Books Honored by the National Book Foundation
The mission of the National Book Foundation is to celebrate the best of American literature, to expand its audience, and to enhance the cultural value of great writing in America. National Book Awards are given five categories: Fiction, Nonfiction, Poetry, Translated Literature, and Young People’s Literature.
The first African-American writer to win a National Book Award was Ralph Ellison for Invisible Man.
One Book Honored by the National Book Foundation in 1995
Finalist - Fiction
by Edwidge Danticat
Publication Date: Dec 15, 2015
List Price: $16.00
Format: Paperback, 264 pages
Imprint: Vintage Books
Publisher: Penguin Random House
Parent Company: Bertelsmann and Pearson PLC
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With a new story by the author
When Haitians tell a story, they say “Krik?” and the eager listeners answer “Krak!” In Krik? Krak! In her second novel, Edwidge Danticat establishes herself as the latest heir to that narrative tradition with nine stories that encompass both the cruelties and the high ideals of Haitian life. They tell of women who continue loving behind prison walls and in the face of unfathomable loss; of a people who resist the brutality of their rulers through the powers of imagination. The result is a collection that outrages, saddens, and transports the reader with its sheer beauty.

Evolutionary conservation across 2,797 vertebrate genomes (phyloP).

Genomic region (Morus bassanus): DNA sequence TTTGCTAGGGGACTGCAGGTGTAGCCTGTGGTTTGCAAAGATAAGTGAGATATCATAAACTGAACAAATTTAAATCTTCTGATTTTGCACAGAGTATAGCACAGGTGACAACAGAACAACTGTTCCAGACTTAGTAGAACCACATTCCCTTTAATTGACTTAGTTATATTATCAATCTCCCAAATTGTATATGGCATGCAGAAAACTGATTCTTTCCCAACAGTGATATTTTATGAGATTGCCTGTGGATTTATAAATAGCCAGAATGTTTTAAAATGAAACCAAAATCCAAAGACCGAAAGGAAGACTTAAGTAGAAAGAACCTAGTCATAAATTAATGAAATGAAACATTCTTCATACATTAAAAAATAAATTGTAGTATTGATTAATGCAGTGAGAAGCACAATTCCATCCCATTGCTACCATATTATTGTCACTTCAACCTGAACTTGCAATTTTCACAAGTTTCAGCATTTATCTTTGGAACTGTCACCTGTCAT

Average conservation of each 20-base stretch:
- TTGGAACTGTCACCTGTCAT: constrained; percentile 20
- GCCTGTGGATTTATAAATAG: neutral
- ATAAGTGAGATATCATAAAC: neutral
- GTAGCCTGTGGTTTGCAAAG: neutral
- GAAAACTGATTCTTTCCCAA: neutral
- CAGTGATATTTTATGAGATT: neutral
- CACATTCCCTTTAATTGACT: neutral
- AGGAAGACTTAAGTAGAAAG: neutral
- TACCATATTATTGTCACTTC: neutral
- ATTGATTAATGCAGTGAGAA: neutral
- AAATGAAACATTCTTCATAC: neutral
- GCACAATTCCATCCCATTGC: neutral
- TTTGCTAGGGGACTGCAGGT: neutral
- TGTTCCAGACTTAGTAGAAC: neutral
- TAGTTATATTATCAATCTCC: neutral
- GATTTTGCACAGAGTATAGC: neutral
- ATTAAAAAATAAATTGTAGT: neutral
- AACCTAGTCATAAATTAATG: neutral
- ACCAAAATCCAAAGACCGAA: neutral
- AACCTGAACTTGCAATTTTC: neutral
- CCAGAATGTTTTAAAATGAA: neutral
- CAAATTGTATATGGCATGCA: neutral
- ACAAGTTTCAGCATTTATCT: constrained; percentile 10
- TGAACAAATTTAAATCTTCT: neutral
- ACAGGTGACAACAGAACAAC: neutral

Arriving one year after the Haitian-American's first novel (Breath, Eyes, Memory) alerted critics to her compelling voice, these 10 stories, some of which have appeared in small literary journals, confirm Danticat's reputation as a remarkably gifted writer.
Examining the lives of ordinary Haitians, particularly those struggling to survive under the brutal Duvalier regime, Danticat illuminates the distance between people's desires and the stifling reality of their lives. A profound mix of Catholicism and voodoo spirituality informs the tales, bestowing a mythic importance on people described in the opening story, "Children of the Sea," as those "in this world whose names don't matter to anyone but themselves." The ceaseless grip of dictatorship often leads men to emotionally abandon their families, like the husband in "A Wall of Fire Rising," who dreams of escaping in a neighbor's hot-air balloon. The women exhibit more resilience, largely because of their insistence on finding meaning and solidarity through storytelling; but Danticat portrays these bonds with an honesty that shows that sisterhood, too, has its power plays. In the book's final piece, "Epilogue: Women Like Us," she writes: "Are there women who both cook and write? Kitchen poets, they call them. They slip phrases into their stew and wrap meaning around their pork before frying it. They make narrative dumplings and stuff their daughter's mouths so they say nothing more."
These stories inform and enrich one another, as the female characters reveal a common ancestry and ties to the fictional Ville Rose. In addition to the power of Danticat's themes, the book is enhanced by an element of suspense--we're never certain, for example, if a rickety boat packed with refugees introduced in the first tale will reach the Florida coast. Spare, elegant and moving, these stories cohere into a superb collection.